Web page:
September 28 is World Rabies Day
Today is World Rabies Day, a global campaign to help prevent the world’s most fatal disease. This annual event, now in its tenth year, is facilitated by the Global Alliance for Rabies Control (GARC), a non-profit organization committed to eliminating human deaths from rabies by 2030.
This year’s theme is “Rabies: Educate. Vaccinate. Eliminate.” Working together against rabies helps people and animals live safely together against rabies. In King County, all cats and dogs are required to be vaccinated against rabies. All pets adopted from Regional Animal Services receive their initial vaccinations, but pet owners are responsible for ensuring that their pet’s shots are kept up to date.
According to Professor Louis Nel, Chief Executive Officer of the Global Alliance for Rabies Control, “We can save the lives of tens of thousands of people that die needlessly each year from rabies by raising awareness of the disease and taking the correct preventative measures.”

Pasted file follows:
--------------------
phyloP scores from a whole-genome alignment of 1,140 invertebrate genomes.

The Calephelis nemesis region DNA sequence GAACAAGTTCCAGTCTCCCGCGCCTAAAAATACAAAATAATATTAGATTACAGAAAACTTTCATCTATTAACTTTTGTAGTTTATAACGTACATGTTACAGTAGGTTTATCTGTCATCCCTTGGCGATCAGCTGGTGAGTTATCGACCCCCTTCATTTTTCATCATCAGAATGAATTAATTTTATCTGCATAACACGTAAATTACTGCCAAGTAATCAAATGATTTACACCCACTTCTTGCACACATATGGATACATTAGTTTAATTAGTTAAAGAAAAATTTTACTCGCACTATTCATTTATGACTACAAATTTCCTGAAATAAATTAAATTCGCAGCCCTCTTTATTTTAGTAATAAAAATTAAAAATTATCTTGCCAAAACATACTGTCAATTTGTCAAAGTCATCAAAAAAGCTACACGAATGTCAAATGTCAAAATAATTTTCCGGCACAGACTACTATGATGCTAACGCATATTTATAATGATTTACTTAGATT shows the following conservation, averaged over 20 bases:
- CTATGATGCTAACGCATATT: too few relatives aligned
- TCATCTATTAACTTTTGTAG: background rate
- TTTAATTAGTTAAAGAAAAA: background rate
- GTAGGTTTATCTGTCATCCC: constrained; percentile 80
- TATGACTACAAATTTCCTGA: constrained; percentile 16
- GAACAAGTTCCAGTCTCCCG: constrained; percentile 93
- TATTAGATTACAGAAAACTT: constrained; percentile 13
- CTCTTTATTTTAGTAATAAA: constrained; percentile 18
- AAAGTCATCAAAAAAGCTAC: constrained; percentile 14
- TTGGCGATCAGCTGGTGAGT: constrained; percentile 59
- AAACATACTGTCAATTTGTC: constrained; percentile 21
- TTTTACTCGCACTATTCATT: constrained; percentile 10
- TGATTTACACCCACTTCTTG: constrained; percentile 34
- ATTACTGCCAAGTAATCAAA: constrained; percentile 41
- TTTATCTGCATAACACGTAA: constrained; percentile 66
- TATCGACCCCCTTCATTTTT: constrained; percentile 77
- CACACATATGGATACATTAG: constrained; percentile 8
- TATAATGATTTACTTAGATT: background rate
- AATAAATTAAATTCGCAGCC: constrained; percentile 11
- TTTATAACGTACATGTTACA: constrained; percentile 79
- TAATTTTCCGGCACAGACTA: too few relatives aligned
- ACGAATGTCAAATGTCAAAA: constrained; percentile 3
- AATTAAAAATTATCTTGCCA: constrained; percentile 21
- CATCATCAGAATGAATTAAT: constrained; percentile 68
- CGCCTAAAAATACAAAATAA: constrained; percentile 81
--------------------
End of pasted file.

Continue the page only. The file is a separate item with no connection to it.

Around 59,000 people die from rabies annually, with more than 99% of these deaths occurring in Africa and Asia. Most of these deaths are a result of being bitten by an infected dog. Up to 60% of all dog bites and rabies deaths occur in children under 15 years of age.
Dogs are major victims of the disease as well, with up to 20 million killed every year worldwide as a result of mass culling through misguided attempts to curb the disease. Rabies is 99.9% fatal, but it is also 100% preventable. Eliminating the disease by vaccinating pets protects them and stops transmission to people. But despite the existence of effective, relatively low cost solutions to control animal rabies, people and animals are still dying because of rabies.
World Rabies Day, held in late September every year, was initiated by GARC in 2007 to create a global opportunity for people to unite in rabies prevention. Since then, it has grown every year, with hundreds of thousands of people organizing and participating in local, regional, and national events. Learn more at World Rabies Day.